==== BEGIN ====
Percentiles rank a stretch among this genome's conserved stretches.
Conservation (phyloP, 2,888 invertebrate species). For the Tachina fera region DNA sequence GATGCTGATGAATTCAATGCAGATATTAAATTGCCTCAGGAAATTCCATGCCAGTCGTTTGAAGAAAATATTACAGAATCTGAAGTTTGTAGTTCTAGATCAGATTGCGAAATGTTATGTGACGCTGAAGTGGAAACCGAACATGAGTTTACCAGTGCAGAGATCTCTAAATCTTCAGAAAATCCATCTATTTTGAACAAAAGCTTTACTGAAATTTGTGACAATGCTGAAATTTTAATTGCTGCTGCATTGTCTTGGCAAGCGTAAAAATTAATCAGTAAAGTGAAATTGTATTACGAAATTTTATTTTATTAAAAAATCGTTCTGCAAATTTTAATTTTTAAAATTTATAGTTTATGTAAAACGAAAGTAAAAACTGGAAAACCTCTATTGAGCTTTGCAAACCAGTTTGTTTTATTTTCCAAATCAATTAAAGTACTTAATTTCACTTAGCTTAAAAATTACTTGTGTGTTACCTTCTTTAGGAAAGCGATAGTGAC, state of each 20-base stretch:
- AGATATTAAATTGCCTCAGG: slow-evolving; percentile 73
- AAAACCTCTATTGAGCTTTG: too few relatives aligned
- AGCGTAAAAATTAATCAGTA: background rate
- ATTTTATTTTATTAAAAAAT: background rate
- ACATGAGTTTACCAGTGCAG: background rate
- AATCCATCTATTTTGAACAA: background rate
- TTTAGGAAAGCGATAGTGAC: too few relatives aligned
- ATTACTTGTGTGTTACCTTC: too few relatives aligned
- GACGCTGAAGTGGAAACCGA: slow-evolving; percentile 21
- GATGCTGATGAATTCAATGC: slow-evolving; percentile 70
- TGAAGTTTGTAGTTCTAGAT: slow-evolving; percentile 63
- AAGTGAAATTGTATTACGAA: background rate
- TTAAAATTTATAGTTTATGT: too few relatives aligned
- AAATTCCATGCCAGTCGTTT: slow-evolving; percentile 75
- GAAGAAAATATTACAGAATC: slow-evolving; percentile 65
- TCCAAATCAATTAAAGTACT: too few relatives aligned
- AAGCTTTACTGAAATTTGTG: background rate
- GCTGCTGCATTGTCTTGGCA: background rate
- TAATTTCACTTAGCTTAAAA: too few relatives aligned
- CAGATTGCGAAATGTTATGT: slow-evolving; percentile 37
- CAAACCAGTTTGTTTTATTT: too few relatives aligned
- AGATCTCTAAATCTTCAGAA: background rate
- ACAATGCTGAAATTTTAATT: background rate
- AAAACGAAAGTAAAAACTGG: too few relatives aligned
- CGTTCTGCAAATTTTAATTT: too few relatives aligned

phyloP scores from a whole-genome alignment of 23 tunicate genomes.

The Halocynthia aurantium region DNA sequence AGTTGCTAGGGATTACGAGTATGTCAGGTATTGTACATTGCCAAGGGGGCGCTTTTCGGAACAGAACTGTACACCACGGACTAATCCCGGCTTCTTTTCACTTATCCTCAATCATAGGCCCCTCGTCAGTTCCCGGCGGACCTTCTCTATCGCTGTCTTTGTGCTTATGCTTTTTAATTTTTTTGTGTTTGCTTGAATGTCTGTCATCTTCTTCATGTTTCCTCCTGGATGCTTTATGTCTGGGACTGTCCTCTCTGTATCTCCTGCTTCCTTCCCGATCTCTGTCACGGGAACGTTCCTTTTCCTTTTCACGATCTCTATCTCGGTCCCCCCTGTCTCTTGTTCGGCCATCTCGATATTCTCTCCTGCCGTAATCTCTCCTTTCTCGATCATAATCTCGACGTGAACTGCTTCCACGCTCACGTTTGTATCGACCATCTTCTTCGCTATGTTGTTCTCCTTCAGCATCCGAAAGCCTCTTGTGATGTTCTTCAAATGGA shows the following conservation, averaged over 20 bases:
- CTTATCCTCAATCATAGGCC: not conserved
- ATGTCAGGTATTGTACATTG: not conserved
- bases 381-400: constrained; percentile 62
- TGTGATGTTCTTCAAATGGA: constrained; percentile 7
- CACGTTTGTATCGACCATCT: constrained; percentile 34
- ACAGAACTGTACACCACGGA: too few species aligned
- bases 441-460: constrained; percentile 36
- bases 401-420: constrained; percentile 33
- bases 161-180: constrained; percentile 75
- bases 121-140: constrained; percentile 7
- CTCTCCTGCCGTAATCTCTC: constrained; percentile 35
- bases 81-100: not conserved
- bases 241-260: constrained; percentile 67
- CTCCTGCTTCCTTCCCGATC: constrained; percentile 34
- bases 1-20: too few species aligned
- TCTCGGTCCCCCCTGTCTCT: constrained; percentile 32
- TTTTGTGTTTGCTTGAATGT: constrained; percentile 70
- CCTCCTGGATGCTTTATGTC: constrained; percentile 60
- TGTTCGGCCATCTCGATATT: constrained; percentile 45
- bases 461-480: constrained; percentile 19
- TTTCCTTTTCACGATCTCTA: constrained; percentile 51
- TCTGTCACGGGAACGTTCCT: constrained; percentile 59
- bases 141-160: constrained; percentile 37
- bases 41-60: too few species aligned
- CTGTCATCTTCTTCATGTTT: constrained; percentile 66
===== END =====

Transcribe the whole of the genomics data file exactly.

Percentiles rank a stretch among this genome's conserved stretches.
Conservation (phyloP, 2,888 invertebrate species). For the Tachina fera region DNA sequence GATGCTGATGAATTCAATGCAGATATTAAATTGCCTCAGGAAATTCCATGCCAGTCGTTTGAAGAAAATATTACAGAATCTGAAGTTTGTAGTTCTAGATCAGATTGCGAAATGTTATGTGACGCTGAAGTGGAAACCGAACATGAGTTTACCAGTGCAGAGATCTCTAAATCTTCAGAAAATCCATCTATTTTGAACAAAAGCTTTACTGAAATTTGTGACAATGCTGAAATTTTAATTGCTGCTGCATTGTCTTGGCAAGCGTAAAAATTAATCAGTAAAGTGAAATTGTATTACGAAATTTTATTTTATTAAAAAATCGTTCTGCAAATTTTAATTTTTAAAATTTATAGTTTATGTAAAACGAAAGTAAAAACTGGAAAACCTCTATTGAGCTTTGCAAACCAGTTTGTTTTATTTTCCAAATCAATTAAAGTACTTAATTTCACTTAGCTTAAAAATTACTTGTGTGTTACCTTCTTTAGGAAAGCGATAGTGAC, state of each 20-base stretch:
- AGATATTAAATTGCCTCAGG: slow-evolving; percentile 73
- AAAACCTCTATTGAGCTTTG: too few relatives aligned
- AGCGTAAAAATTAATCAGTA: background rate
- ATTTTATTTTATTAAAAAAT: background rate
- ACATGAGTTTACCAGTGCAG: background rate
- AATCCATCTATTTTGAACAA: background rate
- TTTAGGAAAGCGATAGTGAC: too few relatives aligned
- ATTACTTGTGTGTTACCTTC: too few relatives aligned
- GACGCTGAAGTGGAAACCGA: slow-evolving; percentile 21
- GATGCTGATGAATTCAATGC: slow-evolving; percentile 70
- TGAAGTTTGTAGTTCTAGAT: slow-evolving; percentile 63
- AAGTGAAATTGTATTACGAA: background rate
- TTAAAATTTATAGTTTATGT: too few relatives aligned
- AAATTCCATGCCAGTCGTTT: slow-evolving; percentile 75
- GAAGAAAATATTACAGAATC: slow-evolving; percentile 65
- TCCAAATCAATTAAAGTACT: too few relatives aligned
- AAGCTTTACTGAAATTTGTG: background rate
- GCTGCTGCATTGTCTTGGCA: background rate
- TAATTTCACTTAGCTTAAAA: too few relatives aligned
- CAGATTGCGAAATGTTATGT: slow-evolving; percentile 37
- CAAACCAGTTTGTTTTATTT: too few relatives aligned
- AGATCTCTAAATCTTCAGAA: background rate
- ACAATGCTGAAATTTTAATT: background rate
- AAAACGAAAGTAAAAACTGG: too few relatives aligned
- CGTTCTGCAAATTTTAATTT: too few relatives aligned

phyloP scores from a whole-genome alignment of 23 tunicate genomes.

The Halocynthia aurantium region DNA sequence AGTTGCTAGGGATTACGAGTATGTCAGGTATTGTACATTGCCAAGGGGGCGCTTTTCGGAACAGAACTGTACACCACGGACTAATCCCGGCTTCTTTTCACTTATCCTCAATCATAGGCCCCTCGTCAGTTCCCGGCGGACCTTCTCTATCGCTGTCTTTGTGCTTATGCTTTTTAATTTTTTTGTGTTTGCTTGAATGTCTGTCATCTTCTTCATGTTTCCTCCTGGATGCTTTATGTCTGGGACTGTCCTCTCTGTATCTCCTGCTTCCTTCCCGATCTCTGTCACGGGAACGTTCCTTTTCCTTTTCACGATCTCTATCTCGGTCCCCCCTGTCTCTTGTTCGGCCATCTCGATATTCTCTCCTGCCGTAATCTCTCCTTTCTCGATCATAATCTCGACGTGAACTGCTTCCACGCTCACGTTTGTATCGACCATCTTCTTCGCTATGTTGTTCTCCTTCAGCATCCGAAAGCCTCTTGTGATGTTCTTCAAATGGA shows the following conservation, averaged over 20 bases:
- CTTATCCTCAATCATAGGCC: not conserved
- ATGTCAGGTATTGTACATTG: not conserved
- bases 381-400: constrained; percentile 62
- TGTGATGTTCTTCAAATGGA: constrained; percentile 7
- CACGTTTGTATCGACCATCT: constrained; percentile 34
- ACAGAACTGTACACCACGGA: too few species aligned
- bases 441-460: constrained; percentile 36
- bases 401-420: constrained; percentile 33
- bases 161-180: constrained; percentile 75
- bases 121-140: constrained; percentile 7
- CTCTCCTGCCGTAATCTCTC: constrained; percentile 35
- bases 81-100: not conserved
- bases 241-260: constrained; percentile 67
- CTCCTGCTTCCTTCCCGATC: constrained; percentile 34
- bases 1-20: too few species aligned
- TCTCGGTCCCCCCTGTCTCT: constrained; percentile 32
- TTTTGTGTTTGCTTGAATGT: constrained; percentile 70
- CCTCCTGGATGCTTTATGTC: constrained; percentile 60
- TGTTCGGCCATCTCGATATT: constrained; percentile 45
- bases 461-480: constrained; percentile 19
- TTTCCTTTTCACGATCTCTA: constrained; percentile 51
- TCTGTCACGGGAACGTTCCT: constrained; percentile 59
- bases 141-160: constrained; percentile 37
- bases 41-60: too few species aligned
- CTGTCATCTTCTTCATGTTT: constrained; percentile 66